There are also two-sided risks like inflation. Now that inflation is coming down, is it going to stay down? Or will high leverage cause inflation to grow again? Or are the current demographic trends (e.g., an aging population) going to cause deflation?
Physical risks that have not happened in several centuries should also be on the emerging risk radar. An example is a large seismic event in the U.S. and Canadian Pacific Northwest.
There is also geopolitical risk that interacts with globalization and de-globalization.
How could aging populations cause deflation?
Think about a world where fertility rates are low. This means that not as many young people are coming into the workforce. People have longer life expectancies in general now. Older people are not GDP growth drivers. Because of the low demand, interest rates would be low, which would then cause deflation tendencies.
What are some ways individuals can learn more about emerging risks?
One avenue is to read magazines like National Geographic. They often address physical risks, which makes me think about how they would interact with other risks I have been thinking about. Consulting firms and regulators also publish reports regarding emerging risks. And, of course, the JRMS publishes the Emerging Risks Survey that I compile.
Also, keep your eyes open, and do not just talk to actuaries if you want to learn more about emerging risks. You could watch a documentary or a continuing education program, for example. Once you start thinking about emerging risks, you will see them more frequently and become open to the search.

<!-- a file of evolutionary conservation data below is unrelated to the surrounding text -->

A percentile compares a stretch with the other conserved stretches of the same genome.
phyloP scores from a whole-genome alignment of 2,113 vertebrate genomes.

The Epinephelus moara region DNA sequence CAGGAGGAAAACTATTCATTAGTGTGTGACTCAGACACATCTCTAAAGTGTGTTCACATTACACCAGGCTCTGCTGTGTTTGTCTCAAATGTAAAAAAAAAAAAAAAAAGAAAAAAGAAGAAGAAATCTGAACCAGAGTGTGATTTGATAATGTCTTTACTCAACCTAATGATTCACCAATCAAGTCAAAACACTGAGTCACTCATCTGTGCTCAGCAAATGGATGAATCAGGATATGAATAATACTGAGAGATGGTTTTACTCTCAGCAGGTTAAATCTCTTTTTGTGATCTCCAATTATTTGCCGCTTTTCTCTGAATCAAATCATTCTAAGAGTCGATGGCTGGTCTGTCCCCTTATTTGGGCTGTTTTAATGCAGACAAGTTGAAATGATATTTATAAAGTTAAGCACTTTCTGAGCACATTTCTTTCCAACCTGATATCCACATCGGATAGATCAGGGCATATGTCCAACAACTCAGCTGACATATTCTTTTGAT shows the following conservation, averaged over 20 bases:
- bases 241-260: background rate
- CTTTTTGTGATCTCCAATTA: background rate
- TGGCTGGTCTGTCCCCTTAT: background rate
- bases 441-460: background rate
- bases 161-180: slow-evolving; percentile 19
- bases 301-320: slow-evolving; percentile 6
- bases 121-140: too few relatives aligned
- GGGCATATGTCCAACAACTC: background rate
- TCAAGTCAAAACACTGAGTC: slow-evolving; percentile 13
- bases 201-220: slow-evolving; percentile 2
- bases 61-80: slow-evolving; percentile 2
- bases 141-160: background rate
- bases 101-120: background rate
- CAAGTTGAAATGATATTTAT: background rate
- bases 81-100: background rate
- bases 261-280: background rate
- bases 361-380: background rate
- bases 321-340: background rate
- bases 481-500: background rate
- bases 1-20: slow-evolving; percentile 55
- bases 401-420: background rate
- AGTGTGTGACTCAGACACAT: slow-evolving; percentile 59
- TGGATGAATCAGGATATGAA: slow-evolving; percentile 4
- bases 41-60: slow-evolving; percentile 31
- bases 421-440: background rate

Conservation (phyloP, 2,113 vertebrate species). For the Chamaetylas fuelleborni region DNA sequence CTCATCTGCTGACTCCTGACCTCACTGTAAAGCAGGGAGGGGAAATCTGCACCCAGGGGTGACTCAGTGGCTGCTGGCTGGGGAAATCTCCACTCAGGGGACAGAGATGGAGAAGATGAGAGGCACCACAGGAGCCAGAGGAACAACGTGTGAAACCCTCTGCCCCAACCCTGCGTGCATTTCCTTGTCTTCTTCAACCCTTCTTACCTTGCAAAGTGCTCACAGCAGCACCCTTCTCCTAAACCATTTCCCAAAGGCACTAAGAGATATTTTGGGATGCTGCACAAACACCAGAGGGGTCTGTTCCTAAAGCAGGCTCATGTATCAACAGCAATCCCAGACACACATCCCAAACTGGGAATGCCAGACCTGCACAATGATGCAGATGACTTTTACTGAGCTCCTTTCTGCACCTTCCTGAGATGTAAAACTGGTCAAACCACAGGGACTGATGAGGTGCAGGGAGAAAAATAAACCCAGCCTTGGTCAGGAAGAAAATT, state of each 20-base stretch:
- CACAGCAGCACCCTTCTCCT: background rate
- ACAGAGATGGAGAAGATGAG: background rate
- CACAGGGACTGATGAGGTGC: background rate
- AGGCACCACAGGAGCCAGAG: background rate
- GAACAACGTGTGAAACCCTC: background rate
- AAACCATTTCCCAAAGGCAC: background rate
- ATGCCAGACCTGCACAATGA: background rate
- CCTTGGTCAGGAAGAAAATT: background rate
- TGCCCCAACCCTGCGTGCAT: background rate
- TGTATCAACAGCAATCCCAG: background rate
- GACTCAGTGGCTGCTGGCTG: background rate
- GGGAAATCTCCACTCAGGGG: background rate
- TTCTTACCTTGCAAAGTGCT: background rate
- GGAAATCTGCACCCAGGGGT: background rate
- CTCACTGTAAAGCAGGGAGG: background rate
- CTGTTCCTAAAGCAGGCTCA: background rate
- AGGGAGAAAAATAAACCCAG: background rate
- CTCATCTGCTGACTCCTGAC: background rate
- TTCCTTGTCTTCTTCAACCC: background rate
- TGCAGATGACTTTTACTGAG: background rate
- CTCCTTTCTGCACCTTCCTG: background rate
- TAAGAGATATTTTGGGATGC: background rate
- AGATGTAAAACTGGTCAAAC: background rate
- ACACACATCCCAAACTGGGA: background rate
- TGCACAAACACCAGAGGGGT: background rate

What are some potential ways of mitigating emerging risks?
One way is to do a backward projection, reversing recent historical results for a parameter. In an interest rate scenario, for example, year one of the projection would use the rate from a year ago, year two would be the rate from two years ago, etc. You can also look at times with similar circumstances, looking for patterns. It is important to pay attention to the periods right before the especially scary years, for example, the World Wars, the U.S. Civil War, the Depression, high inflation and more.
Another way is to come up with stress tests and identify under what circumstances your company can be solvent and under what circumstances it cannot. Then you can hedge your risks accordingly. It is also important to right-size your response. For some risks it is important—yet difficult—for companies to be prepared. One example could be solar flares. One huge geomagnetic storm caused a northern lights display that went all the way to the Caribbean (1859 Carrington event) and created fires on telegraph lines. With all the technology we have today, it would be disastrous if an event like that happened, but is this something that companies can necessarily prepare for?
It is important to think outside the box and solicit opinions from a wide range of individuals. Insurers may want to specifically exclude coverage for these events. Home office old-timers and agents are great sources. Being a lifelong learner leads to better decision-making.
Statements of fact and opinions expressed herein are those of the individual authors and are not necessarily those of the Society of Actuaries or the respective authors’ employers.